Discussants urge support for VAT regime

Mr Nathan  Nettey of GRA with hand up stressing on a point during his submission at the lectures

Mr Nathan Nettey of GRA with hand up stressing on a point during his submission at the lectures

Discussants at a public lecture on Ghana’s tax system have stressed the need to ensure greater compliance of the current VAT regime to be able to undertake policy review and enhancement.

Organised by the Institute of Chartered Accountants, Ghana (ICAG) on the theme, ‘VAT reforms in Ghana: Any policy alternatives?’ the speakers included Seth Terkper, immediate-past Minister of Finance, Nathan Nettey, Deputy Commissioner in-charge of Policy, Ghana Revenue Authority and William Kofi Owusu Demita, Senior Associate Partner, Ali Nakyea& Associates.

According to Mr Terkper, the current VAT regime should be made to work through strict enforcement as the ultimate consumption tax.

A client-focus approach, he explained was necessary to ensure VAT was consistent with the GRA’s goal for large, medium and small taxpayer as well as pursuing integration to make recordkeeping in particular easy for income tax and VAT taxpayers, based on segmentation.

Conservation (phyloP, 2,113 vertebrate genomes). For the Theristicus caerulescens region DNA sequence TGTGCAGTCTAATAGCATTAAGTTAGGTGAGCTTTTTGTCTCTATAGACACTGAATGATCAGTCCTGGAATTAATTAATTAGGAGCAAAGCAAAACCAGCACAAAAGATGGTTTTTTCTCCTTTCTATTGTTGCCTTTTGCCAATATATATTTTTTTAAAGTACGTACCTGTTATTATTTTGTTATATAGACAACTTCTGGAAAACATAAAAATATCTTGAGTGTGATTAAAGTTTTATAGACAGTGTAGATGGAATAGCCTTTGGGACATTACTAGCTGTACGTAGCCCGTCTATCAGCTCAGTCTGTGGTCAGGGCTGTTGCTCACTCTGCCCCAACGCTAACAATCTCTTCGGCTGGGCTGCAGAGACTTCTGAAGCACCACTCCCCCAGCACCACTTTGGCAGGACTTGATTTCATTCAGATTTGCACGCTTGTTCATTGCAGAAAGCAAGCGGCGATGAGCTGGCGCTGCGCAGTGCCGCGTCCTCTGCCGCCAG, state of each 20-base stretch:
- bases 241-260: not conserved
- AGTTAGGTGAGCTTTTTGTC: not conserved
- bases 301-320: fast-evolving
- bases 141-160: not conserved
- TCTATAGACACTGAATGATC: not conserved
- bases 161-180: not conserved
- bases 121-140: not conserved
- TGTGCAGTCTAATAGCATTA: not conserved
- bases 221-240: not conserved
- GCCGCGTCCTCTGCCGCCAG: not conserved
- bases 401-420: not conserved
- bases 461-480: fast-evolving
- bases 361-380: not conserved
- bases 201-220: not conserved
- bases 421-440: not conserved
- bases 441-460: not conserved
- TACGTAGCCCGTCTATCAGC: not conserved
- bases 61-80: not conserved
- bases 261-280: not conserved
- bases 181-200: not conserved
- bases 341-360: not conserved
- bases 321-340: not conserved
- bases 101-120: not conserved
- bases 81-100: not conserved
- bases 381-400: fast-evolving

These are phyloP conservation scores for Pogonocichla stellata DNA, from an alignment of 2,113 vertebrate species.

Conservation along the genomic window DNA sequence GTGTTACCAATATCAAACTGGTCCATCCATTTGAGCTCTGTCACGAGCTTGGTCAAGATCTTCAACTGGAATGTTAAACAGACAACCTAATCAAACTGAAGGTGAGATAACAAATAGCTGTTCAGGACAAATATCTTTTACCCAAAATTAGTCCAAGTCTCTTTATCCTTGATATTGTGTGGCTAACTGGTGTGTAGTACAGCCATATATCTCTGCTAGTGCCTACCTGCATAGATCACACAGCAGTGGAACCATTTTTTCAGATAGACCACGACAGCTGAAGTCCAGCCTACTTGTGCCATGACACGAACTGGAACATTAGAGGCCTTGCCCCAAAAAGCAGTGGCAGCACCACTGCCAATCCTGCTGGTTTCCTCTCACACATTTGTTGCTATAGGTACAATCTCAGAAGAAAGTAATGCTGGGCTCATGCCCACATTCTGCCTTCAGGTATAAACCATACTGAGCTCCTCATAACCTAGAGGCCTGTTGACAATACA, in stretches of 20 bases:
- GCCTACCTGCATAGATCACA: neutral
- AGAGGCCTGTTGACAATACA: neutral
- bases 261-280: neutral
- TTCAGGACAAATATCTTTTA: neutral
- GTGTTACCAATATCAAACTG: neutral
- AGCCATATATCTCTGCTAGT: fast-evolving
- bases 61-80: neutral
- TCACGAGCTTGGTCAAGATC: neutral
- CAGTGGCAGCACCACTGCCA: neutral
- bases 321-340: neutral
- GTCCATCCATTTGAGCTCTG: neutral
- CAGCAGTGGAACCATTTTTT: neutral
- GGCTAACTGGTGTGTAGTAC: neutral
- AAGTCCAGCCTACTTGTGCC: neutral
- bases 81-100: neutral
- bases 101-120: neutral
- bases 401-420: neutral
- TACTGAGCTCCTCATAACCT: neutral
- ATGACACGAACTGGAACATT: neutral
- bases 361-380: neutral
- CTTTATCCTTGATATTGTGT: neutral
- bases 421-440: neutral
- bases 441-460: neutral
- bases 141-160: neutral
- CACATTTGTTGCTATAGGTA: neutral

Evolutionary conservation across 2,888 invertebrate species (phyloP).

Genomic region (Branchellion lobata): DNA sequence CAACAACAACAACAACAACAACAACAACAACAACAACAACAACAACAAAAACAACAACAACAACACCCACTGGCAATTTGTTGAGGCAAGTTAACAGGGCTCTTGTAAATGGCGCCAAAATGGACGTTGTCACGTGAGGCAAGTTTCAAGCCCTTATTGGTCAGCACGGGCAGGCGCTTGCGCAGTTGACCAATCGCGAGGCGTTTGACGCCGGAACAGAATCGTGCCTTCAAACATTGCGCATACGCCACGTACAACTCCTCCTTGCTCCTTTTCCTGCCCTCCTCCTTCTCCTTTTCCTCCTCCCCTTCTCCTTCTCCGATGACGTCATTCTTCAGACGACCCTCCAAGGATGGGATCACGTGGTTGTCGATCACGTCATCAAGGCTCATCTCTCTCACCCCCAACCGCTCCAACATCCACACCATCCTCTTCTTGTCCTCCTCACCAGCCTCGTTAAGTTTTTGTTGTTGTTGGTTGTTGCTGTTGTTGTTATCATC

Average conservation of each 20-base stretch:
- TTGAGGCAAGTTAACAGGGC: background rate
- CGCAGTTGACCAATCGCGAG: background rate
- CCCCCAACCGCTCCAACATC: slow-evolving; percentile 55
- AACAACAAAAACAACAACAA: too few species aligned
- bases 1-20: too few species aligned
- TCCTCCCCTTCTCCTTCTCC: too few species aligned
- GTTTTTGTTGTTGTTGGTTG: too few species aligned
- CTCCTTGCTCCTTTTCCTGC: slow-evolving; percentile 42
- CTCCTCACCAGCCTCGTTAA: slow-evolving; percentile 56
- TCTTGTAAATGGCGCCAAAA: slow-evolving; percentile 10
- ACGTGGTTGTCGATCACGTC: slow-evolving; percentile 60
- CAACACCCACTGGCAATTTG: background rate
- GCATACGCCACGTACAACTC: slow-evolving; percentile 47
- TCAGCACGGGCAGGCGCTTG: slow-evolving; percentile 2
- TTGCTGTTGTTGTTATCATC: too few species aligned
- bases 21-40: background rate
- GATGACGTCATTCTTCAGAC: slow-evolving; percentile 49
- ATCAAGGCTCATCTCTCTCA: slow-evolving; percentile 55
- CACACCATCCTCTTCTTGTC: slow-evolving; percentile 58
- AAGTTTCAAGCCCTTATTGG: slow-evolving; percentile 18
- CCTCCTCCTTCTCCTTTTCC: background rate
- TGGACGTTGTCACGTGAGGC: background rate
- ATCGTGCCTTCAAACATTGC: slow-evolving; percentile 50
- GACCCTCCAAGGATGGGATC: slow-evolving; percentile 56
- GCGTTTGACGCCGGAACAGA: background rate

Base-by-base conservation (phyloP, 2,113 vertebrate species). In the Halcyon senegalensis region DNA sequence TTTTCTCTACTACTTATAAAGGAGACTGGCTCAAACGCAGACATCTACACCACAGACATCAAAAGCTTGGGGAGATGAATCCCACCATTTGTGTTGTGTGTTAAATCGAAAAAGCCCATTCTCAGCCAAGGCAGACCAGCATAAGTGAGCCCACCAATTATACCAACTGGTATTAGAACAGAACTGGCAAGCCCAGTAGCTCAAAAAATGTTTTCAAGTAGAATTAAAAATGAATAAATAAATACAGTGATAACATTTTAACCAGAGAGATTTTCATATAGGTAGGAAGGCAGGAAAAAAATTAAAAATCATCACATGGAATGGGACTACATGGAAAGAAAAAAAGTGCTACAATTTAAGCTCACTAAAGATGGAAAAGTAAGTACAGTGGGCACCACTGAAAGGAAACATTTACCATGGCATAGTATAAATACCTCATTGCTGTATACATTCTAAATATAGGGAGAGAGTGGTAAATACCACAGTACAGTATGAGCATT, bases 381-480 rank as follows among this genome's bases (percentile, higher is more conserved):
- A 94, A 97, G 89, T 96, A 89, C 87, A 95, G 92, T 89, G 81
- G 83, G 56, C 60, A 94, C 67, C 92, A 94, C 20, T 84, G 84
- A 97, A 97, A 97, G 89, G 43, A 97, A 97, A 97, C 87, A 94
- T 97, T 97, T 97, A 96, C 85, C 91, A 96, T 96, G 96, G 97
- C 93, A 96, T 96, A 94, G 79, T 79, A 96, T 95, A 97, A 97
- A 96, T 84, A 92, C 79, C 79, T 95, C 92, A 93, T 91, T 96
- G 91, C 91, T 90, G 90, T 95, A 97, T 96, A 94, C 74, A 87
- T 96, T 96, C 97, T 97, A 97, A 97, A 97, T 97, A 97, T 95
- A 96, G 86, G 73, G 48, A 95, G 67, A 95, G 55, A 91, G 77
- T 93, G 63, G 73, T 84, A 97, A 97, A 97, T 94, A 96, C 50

He said the enhancements must focus on the use of paperless system, thus electronic invoicing and a shift onto taxation of the internet due to significant transactions currently being done on the platform as well as providing the space for other sectors of the economy to merge.

Such enhancements, Mr Terkper said must further take into account cross-border issues to reflect the various trade agreements the country upholds.

He said it was imperative VAT stakeholders focus on enhancements and not brood over basic principles that do not reflect on bad practices and maintain simpler and easy processes to avoid complexities that would not encourage compliance.

Mr Demita noted that while the VAT Flat Rate Scheme (VFRS) was simpler for businesses to calculate and improved government’s tax revenue, its impact on businesses, consumers and the economy at large outweighs the intended benefits.

He said the cascading effect of the tax would lead to an increase in cost for businesses down the value chain which would consequently lead to an increase in the cost of commodities for consumers.

He called for a coherent and comprehensive tax policy design which was presently unavailable in the current VFRS form, adding that effective implementation would be in consonance with government’s goals for imposing a VAT flat rate for a more favourable effect.

Explaining the policy, Mr Nettey insisted that the VFRS was to aid tax compliance rather than lead to the increase in prices of goods and services.

He said the scheme was aimed at addressing the loopholes in the collection of some taxes from businesses, especially those in the wholesale space.

He said GRA was prepared to engage the manufacturers on their concerns to aid the smooth implementation of the tax.

He further rejected assertions that it would increase the cost of doing business in the country, observing that several scenarios considered revealed that, in some situations, the tax obligations of some firms would reduce.

 

 By Claude Nyarko Adams

 

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